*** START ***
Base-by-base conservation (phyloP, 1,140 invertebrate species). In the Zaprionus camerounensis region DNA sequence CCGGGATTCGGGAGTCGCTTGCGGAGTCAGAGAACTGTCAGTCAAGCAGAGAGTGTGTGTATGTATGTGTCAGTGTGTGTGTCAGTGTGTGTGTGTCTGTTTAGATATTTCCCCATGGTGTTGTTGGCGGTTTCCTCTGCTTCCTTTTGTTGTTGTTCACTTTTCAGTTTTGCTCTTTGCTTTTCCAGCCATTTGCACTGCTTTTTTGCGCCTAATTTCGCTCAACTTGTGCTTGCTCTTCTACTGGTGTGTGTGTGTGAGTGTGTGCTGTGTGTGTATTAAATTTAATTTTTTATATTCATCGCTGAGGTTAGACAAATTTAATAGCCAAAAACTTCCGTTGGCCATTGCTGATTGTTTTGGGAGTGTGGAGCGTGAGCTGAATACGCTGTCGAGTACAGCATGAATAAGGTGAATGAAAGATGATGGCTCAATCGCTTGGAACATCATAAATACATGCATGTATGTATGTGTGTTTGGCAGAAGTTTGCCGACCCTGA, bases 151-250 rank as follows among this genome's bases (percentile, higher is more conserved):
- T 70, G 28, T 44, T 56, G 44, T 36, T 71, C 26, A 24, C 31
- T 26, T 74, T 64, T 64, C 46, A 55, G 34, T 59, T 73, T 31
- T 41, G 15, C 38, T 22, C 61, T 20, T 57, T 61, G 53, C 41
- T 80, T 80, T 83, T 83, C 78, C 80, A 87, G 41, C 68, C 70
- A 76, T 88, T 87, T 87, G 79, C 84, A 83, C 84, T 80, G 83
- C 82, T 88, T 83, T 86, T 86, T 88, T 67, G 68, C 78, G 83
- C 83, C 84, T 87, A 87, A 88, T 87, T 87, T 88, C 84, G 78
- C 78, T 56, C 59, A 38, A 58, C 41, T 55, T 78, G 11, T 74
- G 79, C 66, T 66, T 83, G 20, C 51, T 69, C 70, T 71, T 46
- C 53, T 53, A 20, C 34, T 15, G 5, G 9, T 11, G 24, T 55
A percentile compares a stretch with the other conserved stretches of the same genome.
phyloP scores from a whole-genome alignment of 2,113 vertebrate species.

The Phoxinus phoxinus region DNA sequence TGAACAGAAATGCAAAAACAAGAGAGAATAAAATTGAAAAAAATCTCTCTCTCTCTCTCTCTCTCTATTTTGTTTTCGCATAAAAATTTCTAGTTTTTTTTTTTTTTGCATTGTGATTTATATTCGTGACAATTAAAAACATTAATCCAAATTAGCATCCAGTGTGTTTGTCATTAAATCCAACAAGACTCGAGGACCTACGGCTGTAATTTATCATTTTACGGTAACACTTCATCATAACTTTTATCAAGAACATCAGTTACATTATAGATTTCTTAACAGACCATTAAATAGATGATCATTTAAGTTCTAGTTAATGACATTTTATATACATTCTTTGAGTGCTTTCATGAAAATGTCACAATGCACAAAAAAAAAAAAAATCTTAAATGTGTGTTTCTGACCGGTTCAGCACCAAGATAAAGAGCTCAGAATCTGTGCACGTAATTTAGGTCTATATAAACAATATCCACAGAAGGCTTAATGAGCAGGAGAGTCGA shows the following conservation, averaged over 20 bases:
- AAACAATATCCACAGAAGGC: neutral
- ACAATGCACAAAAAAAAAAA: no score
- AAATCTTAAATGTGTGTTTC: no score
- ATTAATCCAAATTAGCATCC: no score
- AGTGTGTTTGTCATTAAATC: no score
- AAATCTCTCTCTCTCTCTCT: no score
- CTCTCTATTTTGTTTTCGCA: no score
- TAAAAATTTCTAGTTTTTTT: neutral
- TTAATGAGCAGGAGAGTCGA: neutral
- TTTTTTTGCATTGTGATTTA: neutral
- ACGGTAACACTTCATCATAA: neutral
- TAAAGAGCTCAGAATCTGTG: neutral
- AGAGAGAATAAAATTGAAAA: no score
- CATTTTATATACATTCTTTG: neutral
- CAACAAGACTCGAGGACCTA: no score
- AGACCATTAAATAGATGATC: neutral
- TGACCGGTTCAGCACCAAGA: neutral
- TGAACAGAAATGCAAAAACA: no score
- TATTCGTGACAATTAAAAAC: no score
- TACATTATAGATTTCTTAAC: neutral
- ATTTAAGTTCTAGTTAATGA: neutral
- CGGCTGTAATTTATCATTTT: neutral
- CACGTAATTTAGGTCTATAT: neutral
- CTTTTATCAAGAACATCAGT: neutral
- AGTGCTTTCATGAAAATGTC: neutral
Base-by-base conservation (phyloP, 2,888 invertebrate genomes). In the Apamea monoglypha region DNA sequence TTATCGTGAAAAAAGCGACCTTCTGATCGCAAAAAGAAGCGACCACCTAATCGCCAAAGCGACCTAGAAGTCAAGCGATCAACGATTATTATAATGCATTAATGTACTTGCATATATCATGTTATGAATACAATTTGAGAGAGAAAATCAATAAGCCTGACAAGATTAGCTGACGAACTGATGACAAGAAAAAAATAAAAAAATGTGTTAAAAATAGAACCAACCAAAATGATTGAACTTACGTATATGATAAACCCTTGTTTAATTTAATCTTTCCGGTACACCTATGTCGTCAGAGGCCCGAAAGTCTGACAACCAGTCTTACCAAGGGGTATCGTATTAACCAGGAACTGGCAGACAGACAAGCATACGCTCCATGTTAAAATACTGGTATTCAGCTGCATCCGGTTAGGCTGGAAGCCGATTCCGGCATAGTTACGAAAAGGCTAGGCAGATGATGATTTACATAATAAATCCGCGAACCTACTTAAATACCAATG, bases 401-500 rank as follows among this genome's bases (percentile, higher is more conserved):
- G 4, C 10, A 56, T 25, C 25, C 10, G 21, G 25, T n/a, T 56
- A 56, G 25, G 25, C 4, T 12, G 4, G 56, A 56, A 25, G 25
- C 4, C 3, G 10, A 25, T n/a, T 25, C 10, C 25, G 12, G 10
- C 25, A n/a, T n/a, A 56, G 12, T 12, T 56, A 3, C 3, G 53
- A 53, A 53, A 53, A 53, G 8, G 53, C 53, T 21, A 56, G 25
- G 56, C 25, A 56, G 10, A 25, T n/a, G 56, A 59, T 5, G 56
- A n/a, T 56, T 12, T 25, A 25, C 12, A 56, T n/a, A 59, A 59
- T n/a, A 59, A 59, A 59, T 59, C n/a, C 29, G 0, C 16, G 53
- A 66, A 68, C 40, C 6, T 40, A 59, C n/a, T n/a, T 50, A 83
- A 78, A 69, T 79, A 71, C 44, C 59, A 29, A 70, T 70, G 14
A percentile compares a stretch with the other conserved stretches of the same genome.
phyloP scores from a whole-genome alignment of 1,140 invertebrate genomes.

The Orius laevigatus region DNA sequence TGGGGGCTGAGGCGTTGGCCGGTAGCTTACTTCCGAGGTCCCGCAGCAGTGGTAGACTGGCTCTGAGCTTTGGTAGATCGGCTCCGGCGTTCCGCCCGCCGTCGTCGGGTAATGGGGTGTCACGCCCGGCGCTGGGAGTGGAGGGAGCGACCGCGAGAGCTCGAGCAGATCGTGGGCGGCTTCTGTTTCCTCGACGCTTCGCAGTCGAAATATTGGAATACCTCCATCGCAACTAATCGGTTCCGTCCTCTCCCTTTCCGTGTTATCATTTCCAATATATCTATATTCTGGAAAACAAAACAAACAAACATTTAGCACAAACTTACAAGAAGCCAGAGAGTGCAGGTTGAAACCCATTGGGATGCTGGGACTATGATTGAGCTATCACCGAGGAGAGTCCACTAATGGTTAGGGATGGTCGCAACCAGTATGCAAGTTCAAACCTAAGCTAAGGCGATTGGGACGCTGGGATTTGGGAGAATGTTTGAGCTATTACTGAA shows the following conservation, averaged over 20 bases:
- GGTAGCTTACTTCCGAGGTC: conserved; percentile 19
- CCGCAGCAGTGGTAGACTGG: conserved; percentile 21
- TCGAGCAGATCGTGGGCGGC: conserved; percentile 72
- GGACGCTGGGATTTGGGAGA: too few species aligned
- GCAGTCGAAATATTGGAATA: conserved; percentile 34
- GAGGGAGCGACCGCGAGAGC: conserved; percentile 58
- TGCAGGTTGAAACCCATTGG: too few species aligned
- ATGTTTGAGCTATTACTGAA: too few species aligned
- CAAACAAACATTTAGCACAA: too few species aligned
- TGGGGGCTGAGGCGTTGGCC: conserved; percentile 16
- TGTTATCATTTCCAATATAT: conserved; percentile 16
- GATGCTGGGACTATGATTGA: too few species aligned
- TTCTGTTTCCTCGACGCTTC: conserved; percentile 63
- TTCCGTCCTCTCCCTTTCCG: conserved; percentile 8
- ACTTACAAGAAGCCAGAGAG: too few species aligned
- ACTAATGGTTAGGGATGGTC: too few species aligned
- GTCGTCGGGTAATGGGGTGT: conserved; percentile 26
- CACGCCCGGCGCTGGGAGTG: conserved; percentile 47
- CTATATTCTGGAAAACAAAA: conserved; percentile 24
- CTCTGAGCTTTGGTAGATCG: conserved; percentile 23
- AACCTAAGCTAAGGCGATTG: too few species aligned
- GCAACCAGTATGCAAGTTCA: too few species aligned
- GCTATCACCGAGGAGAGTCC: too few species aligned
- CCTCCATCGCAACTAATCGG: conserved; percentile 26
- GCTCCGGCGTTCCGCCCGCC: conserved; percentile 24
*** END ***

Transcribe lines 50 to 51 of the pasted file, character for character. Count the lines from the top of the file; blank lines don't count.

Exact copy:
- A 78, A 69, T 79, A 71, C 44, C 59, A 29, A 70, T 70, G 14
A percentile compares a stretch with the other conserved stretches of the same genome.